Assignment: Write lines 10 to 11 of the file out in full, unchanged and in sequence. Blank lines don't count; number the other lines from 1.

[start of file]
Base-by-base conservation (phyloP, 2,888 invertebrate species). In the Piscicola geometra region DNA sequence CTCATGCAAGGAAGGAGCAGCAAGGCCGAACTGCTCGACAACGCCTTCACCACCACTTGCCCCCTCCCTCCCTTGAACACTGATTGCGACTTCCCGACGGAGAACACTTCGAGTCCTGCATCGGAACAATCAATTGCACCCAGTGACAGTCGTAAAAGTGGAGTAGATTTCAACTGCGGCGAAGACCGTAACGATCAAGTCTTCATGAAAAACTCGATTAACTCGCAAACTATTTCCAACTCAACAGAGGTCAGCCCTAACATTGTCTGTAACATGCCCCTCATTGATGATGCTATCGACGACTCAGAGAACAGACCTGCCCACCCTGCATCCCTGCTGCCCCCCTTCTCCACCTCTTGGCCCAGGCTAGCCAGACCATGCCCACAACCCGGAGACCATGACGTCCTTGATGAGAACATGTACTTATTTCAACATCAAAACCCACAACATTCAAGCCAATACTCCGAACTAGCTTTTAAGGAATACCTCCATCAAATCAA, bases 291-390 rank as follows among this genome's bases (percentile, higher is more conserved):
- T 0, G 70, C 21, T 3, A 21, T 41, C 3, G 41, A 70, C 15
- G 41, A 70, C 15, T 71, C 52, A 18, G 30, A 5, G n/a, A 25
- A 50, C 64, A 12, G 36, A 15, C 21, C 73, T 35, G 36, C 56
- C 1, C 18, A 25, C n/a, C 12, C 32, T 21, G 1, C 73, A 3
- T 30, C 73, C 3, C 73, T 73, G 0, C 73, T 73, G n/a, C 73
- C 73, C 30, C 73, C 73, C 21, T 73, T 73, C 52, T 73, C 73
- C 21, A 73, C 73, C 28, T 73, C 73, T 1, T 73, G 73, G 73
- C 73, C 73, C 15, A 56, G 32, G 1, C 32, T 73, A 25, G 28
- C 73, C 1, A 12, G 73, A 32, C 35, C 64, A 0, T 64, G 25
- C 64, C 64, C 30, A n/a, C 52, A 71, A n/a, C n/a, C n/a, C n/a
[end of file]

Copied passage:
- C 73, C 1, A 12, G 73, A 32, C 35, C 64, A 0, T 64, G 25
- C 64, C 64, C 30, A n/a, C 52, A 71, A n/a, C n/a, C n/a, C n/a